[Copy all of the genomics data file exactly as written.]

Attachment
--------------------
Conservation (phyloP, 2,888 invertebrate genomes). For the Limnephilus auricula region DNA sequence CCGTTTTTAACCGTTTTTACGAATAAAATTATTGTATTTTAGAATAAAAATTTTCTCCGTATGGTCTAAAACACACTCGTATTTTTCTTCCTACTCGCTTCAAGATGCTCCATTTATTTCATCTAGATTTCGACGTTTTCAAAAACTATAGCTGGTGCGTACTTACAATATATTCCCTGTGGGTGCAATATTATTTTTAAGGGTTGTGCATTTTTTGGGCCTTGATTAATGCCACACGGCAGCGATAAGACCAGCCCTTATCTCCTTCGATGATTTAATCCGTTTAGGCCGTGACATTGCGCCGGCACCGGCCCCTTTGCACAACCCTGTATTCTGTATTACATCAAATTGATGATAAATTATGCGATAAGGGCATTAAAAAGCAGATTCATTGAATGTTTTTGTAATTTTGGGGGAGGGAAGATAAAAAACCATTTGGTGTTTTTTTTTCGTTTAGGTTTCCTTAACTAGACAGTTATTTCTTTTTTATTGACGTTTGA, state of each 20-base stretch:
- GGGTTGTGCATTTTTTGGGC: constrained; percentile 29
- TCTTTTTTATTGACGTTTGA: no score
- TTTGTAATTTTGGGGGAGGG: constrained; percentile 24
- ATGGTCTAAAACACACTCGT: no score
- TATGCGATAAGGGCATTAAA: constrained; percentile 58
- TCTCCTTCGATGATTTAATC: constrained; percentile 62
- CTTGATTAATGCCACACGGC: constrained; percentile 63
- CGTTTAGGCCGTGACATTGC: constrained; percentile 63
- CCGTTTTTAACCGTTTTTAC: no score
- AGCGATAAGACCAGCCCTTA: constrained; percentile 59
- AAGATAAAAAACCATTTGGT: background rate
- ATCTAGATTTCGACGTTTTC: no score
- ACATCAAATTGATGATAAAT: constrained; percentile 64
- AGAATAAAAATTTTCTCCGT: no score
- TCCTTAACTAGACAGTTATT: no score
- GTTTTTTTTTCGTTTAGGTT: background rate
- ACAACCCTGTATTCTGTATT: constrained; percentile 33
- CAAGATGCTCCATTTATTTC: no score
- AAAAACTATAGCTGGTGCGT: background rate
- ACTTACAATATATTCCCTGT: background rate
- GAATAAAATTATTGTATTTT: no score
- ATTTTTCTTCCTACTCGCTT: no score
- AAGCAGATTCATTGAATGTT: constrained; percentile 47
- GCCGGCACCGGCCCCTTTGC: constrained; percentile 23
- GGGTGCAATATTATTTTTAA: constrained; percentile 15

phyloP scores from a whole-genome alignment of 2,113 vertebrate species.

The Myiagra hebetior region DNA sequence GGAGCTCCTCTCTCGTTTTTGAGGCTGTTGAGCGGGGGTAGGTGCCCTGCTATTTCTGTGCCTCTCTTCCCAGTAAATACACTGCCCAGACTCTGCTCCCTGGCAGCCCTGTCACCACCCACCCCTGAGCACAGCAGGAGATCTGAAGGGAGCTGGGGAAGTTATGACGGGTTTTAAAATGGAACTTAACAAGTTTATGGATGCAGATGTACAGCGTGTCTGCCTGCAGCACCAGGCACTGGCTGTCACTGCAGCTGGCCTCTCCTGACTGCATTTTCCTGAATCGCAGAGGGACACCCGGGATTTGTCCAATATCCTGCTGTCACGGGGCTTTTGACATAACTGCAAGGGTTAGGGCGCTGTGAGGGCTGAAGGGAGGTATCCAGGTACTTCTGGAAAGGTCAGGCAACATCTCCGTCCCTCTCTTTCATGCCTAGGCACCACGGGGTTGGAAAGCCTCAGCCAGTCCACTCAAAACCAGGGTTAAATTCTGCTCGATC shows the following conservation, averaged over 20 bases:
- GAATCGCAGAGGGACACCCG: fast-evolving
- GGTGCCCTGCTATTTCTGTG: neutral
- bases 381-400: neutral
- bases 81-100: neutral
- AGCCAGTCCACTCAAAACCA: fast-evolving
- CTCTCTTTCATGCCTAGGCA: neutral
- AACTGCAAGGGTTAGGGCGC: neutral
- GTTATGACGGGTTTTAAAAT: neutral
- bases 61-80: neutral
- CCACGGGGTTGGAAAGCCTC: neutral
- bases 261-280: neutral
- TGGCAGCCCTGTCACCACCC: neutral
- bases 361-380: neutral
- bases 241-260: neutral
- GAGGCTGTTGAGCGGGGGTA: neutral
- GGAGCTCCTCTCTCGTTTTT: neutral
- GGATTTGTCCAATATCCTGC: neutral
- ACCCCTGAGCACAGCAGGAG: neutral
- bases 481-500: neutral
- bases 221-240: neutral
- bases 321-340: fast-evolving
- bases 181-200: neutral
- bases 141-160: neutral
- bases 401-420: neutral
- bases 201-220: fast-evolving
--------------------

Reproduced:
Conservation (phyloP, 2,888 invertebrate genomes). For the Limnephilus auricula region DNA sequence CCGTTTTTAACCGTTTTTACGAATAAAATTATTGTATTTTAGAATAAAAATTTTCTCCGTATGGTCTAAAACACACTCGTATTTTTCTTCCTACTCGCTTCAAGATGCTCCATTTATTTCATCTAGATTTCGACGTTTTCAAAAACTATAGCTGGTGCGTACTTACAATATATTCCCTGTGGGTGCAATATTATTTTTAAGGGTTGTGCATTTTTTGGGCCTTGATTAATGCCACACGGCAGCGATAAGACCAGCCCTTATCTCCTTCGATGATTTAATCCGTTTAGGCCGTGACATTGCGCCGGCACCGGCCCCTTTGCACAACCCTGTATTCTGTATTACATCAAATTGATGATAAATTATGCGATAAGGGCATTAAAAAGCAGATTCATTGAATGTTTTTGTAATTTTGGGGGAGGGAAGATAAAAAACCATTTGGTGTTTTTTTTTCGTTTAGGTTTCCTTAACTAGACAGTTATTTCTTTTTTATTGACGTTTGA, state of each 20-base stretch:
- GGGTTGTGCATTTTTTGGGC: constrained; percentile 29
- TCTTTTTTATTGACGTTTGA: no score
- TTTGTAATTTTGGGGGAGGG: constrained; percentile 24
- ATGGTCTAAAACACACTCGT: no score
- TATGCGATAAGGGCATTAAA: constrained; percentile 58
- TCTCCTTCGATGATTTAATC: constrained; percentile 62
- CTTGATTAATGCCACACGGC: constrained; percentile 63
- CGTTTAGGCCGTGACATTGC: constrained; percentile 63
- CCGTTTTTAACCGTTTTTAC: no score
- AGCGATAAGACCAGCCCTTA: constrained; percentile 59
- AAGATAAAAAACCATTTGGT: background rate
- ATCTAGATTTCGACGTTTTC: no score
- ACATCAAATTGATGATAAAT: constrained; percentile 64
- AGAATAAAAATTTTCTCCGT: no score
- TCCTTAACTAGACAGTTATT: no score
- GTTTTTTTTTCGTTTAGGTT: background rate
- ACAACCCTGTATTCTGTATT: constrained; percentile 33
- CAAGATGCTCCATTTATTTC: no score
- AAAAACTATAGCTGGTGCGT: background rate
- ACTTACAATATATTCCCTGT: background rate
- GAATAAAATTATTGTATTTT: no score
- ATTTTTCTTCCTACTCGCTT: no score
- AAGCAGATTCATTGAATGTT: constrained; percentile 47
- GCCGGCACCGGCCCCTTTGC: constrained; percentile 23
- GGGTGCAATATTATTTTTAA: constrained; percentile 15

phyloP scores from a whole-genome alignment of 2,113 vertebrate species.

The Myiagra hebetior region DNA sequence GGAGCTCCTCTCTCGTTTTTGAGGCTGTTGAGCGGGGGTAGGTGCCCTGCTATTTCTGTGCCTCTCTTCCCAGTAAATACACTGCCCAGACTCTGCTCCCTGGCAGCCCTGTCACCACCCACCCCTGAGCACAGCAGGAGATCTGAAGGGAGCTGGGGAAGTTATGACGGGTTTTAAAATGGAACTTAACAAGTTTATGGATGCAGATGTACAGCGTGTCTGCCTGCAGCACCAGGCACTGGCTGTCACTGCAGCTGGCCTCTCCTGACTGCATTTTCCTGAATCGCAGAGGGACACCCGGGATTTGTCCAATATCCTGCTGTCACGGGGCTTTTGACATAACTGCAAGGGTTAGGGCGCTGTGAGGGCTGAAGGGAGGTATCCAGGTACTTCTGGAAAGGTCAGGCAACATCTCCGTCCCTCTCTTTCATGCCTAGGCACCACGGGGTTGGAAAGCCTCAGCCAGTCCACTCAAAACCAGGGTTAAATTCTGCTCGATC shows the following conservation, averaged over 20 bases:
- GAATCGCAGAGGGACACCCG: fast-evolving
- GGTGCCCTGCTATTTCTGTG: neutral
- bases 381-400: neutral
- bases 81-100: neutral
- AGCCAGTCCACTCAAAACCA: fast-evolving
- CTCTCTTTCATGCCTAGGCA: neutral
- AACTGCAAGGGTTAGGGCGC: neutral
- GTTATGACGGGTTTTAAAAT: neutral
- bases 61-80: neutral
- CCACGGGGTTGGAAAGCCTC: neutral
- bases 261-280: neutral
- TGGCAGCCCTGTCACCACCC: neutral
- bases 361-380: neutral
- bases 241-260: neutral
- GAGGCTGTTGAGCGGGGGTA: neutral
- GGAGCTCCTCTCTCGTTTTT: neutral
- GGATTTGTCCAATATCCTGC: neutral
- ACCCCTGAGCACAGCAGGAG: neutral
- bases 481-500: neutral
- bases 221-240: neutral
- bases 321-340: fast-evolving
- bases 181-200: neutral
- bases 141-160: neutral
- bases 401-420: neutral
- bases 201-220: fast-evolving